They came down the aisles, they besieged the stage, and, it being that sort of gathering, they had half the official speakers on their side, standing up, fists in the air, chanting “Let them speak!” The MC gripped the podium a little tighter, spoke hurriedly to a couple of people around her, thinking fast. They couldn’t deny these kids a chance at the mic, but once these meetings open up, they have a way of getting out of hand. She raised her hands for quiet and then said, “We will change the order and the list somewhat” and half the speakers on the podium left the stage to give a dozen or so kids a seat. Kids is no slight on them — they were 17, 16, 14. They were from Ferguson — Ferguson, God, the US.habit of citifying burbs has misled us, Ferguson is St Louis on the unfashionable north side, Ferguson is Moreland, Ferguson is Parramatta — and they were angry. “Y’all weren’t there when we needed you!” “Y’all have to get out of your churches, out of your synagogues and come down to the street!”

“This is the beginning of a new civil rights movement,” they’d said last night, and again this morning, and it may well be. But it hasn’t taken off much beyond St Louis, and one city does not a movement make …”

It was a little unfair — a fair few of the 1500 or so people gathered had been down — but it made the divisions pretty clear. The Ferguson protests had come together in the wake of the killing of Michael Brown, quickly, spontaneously, from the streets of an area that had no strong tradition of civil rights activism. Activists had joined with them in the third and fourth days, and from that time some of the local kids had become activists, got some training and a wider view. That was what was making “Ferguson October” possible, but it was a work in progress still. Much of the organising had been done by OBS — the Organisation for Black Struggle, a St Louis group that emerged in the early ’80s after the destruction of the Black Panthers and the decomposition of a national civil rights movement. That happened elsewhere, but the OBS has kept it together better than most, one reason why Ferguson became Ferguson.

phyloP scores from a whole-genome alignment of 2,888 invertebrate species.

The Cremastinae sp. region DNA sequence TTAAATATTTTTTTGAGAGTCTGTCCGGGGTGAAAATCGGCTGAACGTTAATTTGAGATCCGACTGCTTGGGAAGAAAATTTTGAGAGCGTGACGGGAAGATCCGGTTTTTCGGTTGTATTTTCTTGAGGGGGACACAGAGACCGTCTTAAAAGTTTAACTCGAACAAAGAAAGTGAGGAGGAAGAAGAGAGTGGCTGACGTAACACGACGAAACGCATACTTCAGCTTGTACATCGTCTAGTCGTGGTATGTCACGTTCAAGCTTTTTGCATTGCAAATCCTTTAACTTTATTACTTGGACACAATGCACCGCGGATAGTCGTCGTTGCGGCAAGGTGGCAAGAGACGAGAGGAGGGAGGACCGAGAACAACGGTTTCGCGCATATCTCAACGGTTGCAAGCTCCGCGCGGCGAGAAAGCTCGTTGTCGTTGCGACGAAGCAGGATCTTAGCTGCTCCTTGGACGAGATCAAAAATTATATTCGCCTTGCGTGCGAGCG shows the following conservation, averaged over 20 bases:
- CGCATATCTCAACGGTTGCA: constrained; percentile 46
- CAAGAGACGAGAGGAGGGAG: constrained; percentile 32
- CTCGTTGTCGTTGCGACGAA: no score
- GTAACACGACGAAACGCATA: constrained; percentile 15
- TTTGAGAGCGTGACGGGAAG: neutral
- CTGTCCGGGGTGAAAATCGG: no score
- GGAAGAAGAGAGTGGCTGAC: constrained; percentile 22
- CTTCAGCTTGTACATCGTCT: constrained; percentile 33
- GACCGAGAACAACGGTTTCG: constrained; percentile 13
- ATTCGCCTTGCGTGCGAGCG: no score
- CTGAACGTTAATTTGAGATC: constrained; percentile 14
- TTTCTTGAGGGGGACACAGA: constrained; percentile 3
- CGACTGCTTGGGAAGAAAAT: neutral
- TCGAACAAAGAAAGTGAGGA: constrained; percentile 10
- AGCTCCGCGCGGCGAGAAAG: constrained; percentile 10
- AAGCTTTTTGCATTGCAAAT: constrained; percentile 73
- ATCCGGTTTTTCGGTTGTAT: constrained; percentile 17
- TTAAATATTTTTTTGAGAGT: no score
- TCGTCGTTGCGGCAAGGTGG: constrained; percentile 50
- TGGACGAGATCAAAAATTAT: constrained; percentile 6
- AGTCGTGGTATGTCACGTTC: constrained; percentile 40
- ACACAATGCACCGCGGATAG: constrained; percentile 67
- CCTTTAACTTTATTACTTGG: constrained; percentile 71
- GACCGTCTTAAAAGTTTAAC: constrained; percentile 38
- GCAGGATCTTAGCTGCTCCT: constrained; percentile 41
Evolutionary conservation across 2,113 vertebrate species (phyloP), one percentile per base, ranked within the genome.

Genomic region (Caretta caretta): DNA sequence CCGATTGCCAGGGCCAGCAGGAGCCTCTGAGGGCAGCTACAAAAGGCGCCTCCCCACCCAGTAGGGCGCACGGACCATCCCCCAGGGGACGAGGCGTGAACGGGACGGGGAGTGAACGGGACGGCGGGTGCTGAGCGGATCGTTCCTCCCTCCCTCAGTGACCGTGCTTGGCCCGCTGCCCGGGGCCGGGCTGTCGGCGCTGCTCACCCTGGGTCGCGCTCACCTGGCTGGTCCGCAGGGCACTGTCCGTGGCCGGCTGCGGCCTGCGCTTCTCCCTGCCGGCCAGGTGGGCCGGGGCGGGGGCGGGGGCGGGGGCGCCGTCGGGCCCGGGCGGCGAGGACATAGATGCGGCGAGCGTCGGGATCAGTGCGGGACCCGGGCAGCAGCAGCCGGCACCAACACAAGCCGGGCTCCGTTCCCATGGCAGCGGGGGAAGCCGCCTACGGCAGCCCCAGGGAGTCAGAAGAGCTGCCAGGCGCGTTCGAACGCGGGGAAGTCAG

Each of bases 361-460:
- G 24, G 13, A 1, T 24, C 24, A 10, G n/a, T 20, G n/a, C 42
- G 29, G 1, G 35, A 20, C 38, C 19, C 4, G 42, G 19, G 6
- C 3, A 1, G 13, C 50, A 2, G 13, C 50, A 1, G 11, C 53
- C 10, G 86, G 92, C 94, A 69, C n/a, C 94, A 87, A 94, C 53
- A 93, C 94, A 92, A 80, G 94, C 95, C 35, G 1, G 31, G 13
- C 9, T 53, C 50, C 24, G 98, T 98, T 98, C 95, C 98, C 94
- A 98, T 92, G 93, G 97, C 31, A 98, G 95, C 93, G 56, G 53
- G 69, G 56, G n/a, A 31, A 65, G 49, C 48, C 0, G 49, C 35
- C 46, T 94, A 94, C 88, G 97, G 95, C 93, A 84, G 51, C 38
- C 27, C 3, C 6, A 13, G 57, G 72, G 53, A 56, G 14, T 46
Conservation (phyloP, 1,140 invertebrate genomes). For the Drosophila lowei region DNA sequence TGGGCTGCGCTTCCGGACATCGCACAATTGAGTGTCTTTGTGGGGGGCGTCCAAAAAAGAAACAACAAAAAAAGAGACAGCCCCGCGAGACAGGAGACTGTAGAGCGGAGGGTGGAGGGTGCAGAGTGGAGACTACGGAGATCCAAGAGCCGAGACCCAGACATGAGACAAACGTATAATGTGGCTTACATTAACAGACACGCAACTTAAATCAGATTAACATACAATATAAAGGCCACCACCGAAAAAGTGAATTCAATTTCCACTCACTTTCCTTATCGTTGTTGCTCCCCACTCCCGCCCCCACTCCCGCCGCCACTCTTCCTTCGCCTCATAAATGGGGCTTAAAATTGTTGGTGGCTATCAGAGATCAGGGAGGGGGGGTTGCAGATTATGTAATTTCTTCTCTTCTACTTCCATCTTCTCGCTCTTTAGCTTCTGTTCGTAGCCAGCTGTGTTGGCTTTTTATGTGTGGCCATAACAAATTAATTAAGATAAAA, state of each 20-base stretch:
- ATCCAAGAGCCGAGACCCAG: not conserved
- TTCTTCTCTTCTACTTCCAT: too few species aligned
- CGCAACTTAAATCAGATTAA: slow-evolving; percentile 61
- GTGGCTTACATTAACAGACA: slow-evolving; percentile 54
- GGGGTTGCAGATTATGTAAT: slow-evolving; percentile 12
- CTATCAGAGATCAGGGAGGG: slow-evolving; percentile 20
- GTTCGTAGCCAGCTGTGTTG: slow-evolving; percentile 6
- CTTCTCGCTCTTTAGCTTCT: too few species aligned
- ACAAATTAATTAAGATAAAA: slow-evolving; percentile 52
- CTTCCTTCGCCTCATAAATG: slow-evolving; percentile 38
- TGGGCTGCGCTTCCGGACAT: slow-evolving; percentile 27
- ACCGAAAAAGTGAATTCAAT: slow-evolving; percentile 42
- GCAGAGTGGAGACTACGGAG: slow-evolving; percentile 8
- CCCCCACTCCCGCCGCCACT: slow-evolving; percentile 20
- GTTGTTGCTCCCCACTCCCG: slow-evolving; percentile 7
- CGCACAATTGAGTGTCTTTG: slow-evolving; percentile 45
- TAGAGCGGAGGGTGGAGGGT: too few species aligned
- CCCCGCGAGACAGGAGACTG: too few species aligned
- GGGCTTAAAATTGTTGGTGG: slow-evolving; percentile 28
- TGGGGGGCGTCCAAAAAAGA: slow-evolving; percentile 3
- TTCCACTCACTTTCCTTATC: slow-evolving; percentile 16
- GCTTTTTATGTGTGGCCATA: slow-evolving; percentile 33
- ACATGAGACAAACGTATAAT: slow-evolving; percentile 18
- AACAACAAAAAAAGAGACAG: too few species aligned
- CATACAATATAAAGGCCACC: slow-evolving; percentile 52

The rest of it has been socialist and anarchist groups. So the meetings that rolled through Saturday and Sunday have been real encounters, Ferguson kids who’ve organised themselves into copwatch groups and street-by-street councils, meeting and arguing with student activists white and black, conveying what it’s like to live in an area which has become one of total surveillance — a once white-dominated suburb become largely black, with a white police force. CCTVs, stop-and-search, militarised cops, the full deal. A local, about 20, told us all about it at a meeting mid-Sunday afternoon, impassioned but cool and analytic as well, immersed in the detail. But but but, the meeting was in the BB Bakery, an anarchist co-op cafe over on Cherokee Street, a once black inner-city area, now alternative, soon to be hipster. There I’d wondered if the Ferguson event had not been co-opted a little, thought it all the more at the start of the service in the stadium, decided I didn’t know enough to really form an opinion, had it answered for me by the small revolution within the revolution in the bleachers.